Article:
This post is inspired by the recent case of Ben Flowers and a reminder from Christopher Matthews of the violence in Ice Hockey which reminded me of the violence of professional wrestling which Corteen and Corteen cover. I rely on Matt Rogers for the facts and some of the law and can recommend his extensive analysis of ‘implied sporting consent’.
Flowers received a six month ban from Rugby League Football (RFL) at the hands of the its match-review panel. It represents potentially missing 13 games and is the most severe option open to the panel. Interestingly the Sky sport website offers a feedback poll on the question.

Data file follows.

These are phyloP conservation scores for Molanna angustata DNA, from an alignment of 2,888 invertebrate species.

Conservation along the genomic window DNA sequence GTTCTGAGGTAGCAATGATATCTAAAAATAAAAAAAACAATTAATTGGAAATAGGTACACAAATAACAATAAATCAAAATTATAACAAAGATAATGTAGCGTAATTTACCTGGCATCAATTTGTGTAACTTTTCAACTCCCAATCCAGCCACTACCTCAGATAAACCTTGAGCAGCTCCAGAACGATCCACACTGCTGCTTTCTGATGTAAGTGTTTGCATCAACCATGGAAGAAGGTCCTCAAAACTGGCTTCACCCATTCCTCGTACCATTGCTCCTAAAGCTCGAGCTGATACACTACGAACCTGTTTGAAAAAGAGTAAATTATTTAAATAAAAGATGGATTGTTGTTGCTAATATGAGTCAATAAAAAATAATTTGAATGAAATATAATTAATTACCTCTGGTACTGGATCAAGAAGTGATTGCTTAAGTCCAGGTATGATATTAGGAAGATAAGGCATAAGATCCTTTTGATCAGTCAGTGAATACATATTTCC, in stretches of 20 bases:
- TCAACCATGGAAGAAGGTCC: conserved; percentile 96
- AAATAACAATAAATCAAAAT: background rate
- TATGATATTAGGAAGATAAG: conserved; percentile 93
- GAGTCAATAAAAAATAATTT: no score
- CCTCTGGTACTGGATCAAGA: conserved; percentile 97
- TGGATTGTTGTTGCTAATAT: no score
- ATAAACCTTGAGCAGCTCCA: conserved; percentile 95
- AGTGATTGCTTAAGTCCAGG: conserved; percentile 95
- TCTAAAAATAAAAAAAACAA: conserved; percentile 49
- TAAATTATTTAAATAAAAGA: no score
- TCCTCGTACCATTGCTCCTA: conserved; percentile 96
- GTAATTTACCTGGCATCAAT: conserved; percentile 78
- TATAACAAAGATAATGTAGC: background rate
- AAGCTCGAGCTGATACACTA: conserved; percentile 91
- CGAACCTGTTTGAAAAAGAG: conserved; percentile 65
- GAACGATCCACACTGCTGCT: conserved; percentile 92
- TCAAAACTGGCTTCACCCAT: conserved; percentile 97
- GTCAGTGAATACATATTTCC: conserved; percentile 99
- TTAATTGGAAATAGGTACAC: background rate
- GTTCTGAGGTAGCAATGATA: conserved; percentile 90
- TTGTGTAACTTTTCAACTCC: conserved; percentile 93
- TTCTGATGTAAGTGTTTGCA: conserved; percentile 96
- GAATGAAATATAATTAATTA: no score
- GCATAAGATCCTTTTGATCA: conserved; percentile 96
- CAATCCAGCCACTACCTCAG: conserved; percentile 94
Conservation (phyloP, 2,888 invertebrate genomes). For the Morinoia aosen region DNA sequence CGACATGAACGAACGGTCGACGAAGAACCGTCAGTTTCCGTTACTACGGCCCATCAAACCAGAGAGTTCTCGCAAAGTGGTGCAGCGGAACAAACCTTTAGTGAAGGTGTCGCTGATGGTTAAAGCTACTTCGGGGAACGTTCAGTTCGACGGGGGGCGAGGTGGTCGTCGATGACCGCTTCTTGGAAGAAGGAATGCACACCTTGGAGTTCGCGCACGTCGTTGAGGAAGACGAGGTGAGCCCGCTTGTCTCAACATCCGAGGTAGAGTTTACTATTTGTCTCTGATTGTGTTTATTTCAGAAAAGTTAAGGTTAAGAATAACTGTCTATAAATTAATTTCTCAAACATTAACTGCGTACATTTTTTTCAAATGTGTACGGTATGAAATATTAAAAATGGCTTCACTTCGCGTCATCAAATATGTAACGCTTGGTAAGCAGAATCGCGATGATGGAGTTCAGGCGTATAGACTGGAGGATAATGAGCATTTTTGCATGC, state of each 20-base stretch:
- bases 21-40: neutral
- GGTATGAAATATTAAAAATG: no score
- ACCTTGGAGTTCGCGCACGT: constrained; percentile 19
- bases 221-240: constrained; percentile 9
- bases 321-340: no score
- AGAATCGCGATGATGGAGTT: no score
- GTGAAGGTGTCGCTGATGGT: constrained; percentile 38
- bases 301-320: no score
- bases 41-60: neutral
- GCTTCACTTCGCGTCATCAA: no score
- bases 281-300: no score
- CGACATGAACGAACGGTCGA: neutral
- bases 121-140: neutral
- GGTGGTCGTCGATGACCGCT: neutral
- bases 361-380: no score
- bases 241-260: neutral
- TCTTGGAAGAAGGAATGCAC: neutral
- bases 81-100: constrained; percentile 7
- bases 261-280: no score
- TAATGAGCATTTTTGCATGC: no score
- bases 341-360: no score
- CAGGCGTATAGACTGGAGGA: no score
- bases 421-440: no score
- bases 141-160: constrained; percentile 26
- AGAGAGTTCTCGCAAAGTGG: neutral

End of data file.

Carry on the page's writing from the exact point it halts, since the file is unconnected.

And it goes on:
This is how matters stood on 3 November 2014.
More interestingly the question might have been should his actions have been subject to police action - perhaps, there and then. It would seem that Greater Manchester Police propose not to disturb the RFL’s jurisdiction but are investigating threats of summary informal justice on social media against Flowers.
“Sometimes these things happen in a game,” said Hohaia, a 31-year-old who was a World Cup winner with New Zealand in 2008, and was unable to return after being knocked out by Flower’s first punch less than two minutes into the match. “In the heat of the moment people do things they regret. I’ve done some silly things myself, so I don’t hold any regrets against Ben – he’s probably disappointed with himself.